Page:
Don’t Let Your Startup Become a Lifestyle

I was visiting a startup to sell our SSD Advok8 growth consulting services.  When I walked into their “incubator” space, it was a stark, open, multi-use room.  It was a whitewashed room with large factory type windows on one wall.  These led out to a run down back alleyway.

After the meeting, I genuinely was thinking about how I could help this CEO grow his business.  I was also thinking about something he said.  He said, “I don’t want to make this a lifestyle.”

I had heard this before.  I had lived this before.  It is the idea that when your startup reaches a stall, you simply continue to show up until the money runs out, the power is cut off or the door locks are changed.  What I wanted to do is think about how to prevent this.  Afterall, my company really is about fixing startups and getting them successful very quickly.  So here are my suggestions for preventing this:

  1. Every startup needs a storefront.  In the 1950’s, every business in Americana had a storefront.  It was everything from a glass case window display to a lobby area.  In it, companies displayed what they do.  In the tech world, we have forgotten the importance of this.  Afterall, no one is really visiting us, except on the Internet.  The problem is that customers, investors, politicians, suppliers, sales representatives all walk through the front door at some point.  If this is a crappy experience, you have lost credibility.  Worst case, many companies spend on average $15,000 on a trade show both they use twice a year.  Set it up in the entryway.  It will pay for itself in at least showcasing what you do at a trade show.
  2. Always create space constraints for your organization.  Never ever let your employees spread out.  It kills the tension and organizational synergies that are essential to growth.  If you are a startup CEO and everyone is in four corners of a large space, you can go days without interaction.  When you are a 2 to 5 employee business, this is terrible.  Furthermore, constrained space provides unbelievable motivations.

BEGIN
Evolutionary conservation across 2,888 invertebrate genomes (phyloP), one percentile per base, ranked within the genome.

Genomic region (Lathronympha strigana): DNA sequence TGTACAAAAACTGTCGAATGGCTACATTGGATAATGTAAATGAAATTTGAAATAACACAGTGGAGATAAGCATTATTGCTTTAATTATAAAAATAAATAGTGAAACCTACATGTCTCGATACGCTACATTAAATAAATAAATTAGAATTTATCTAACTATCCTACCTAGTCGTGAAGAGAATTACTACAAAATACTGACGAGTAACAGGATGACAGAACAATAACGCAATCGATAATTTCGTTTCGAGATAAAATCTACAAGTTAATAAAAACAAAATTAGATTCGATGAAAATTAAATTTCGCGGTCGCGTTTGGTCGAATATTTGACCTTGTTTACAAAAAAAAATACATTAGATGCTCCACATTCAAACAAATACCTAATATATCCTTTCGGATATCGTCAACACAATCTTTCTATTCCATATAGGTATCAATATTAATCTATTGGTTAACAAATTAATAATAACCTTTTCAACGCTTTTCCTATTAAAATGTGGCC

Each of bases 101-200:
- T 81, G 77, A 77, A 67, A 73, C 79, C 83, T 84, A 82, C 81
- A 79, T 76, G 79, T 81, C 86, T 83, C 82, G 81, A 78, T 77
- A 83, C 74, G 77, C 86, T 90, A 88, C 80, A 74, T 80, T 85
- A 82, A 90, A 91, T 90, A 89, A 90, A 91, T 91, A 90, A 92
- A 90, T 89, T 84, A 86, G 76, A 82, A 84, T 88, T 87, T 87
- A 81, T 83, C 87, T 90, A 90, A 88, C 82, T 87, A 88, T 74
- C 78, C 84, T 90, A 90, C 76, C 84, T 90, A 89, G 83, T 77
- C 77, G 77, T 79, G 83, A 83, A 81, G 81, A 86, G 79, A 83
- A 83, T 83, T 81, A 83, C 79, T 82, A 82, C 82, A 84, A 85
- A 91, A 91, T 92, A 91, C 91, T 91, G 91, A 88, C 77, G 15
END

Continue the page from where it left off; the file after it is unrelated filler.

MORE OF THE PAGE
3. Use surplus space to your advantage.  When I presented to this CEO, I myself am looking for office space.  I was thinking, what if this CEO offered a accountant, a marketeer, a sales representative and an administrator workspace in return for services.  It is one commodity the CEO had that he could leverage.  Yet, the extra space in this instance had stayed vacant for years.  Use it, it is as good as money.
  4. Project manage both success and failure.  Don’t let people sit in a space for months or years on end.  Project manage their time so that each resource will exhaust their capacity in the next six months.  In other words, if you accomplish what we agree upon in the next six months, we will clone you with a second person, a third person and so on.  If this is not possible, then I suggest that your business scaleability is flawed.
  5. Use surplus space for new business.  If I have constrained my team to a 25% area within my total space.  What do I do with the rest of the space?  I talked to a company in the 1980s about this.  They decided to actually contrain thier staff by building chain link cages for each functional team.  A bit barbaric for my tastes.  But they had about 10,000 sq ft left over.  They decided to use this as a staging area for each customer’s custom installation.  So they constructed each project before it was shipped.  Before long this became an institute of R&D or a design area.  It ended up creating 100s of new products.  This CEO got it.

 

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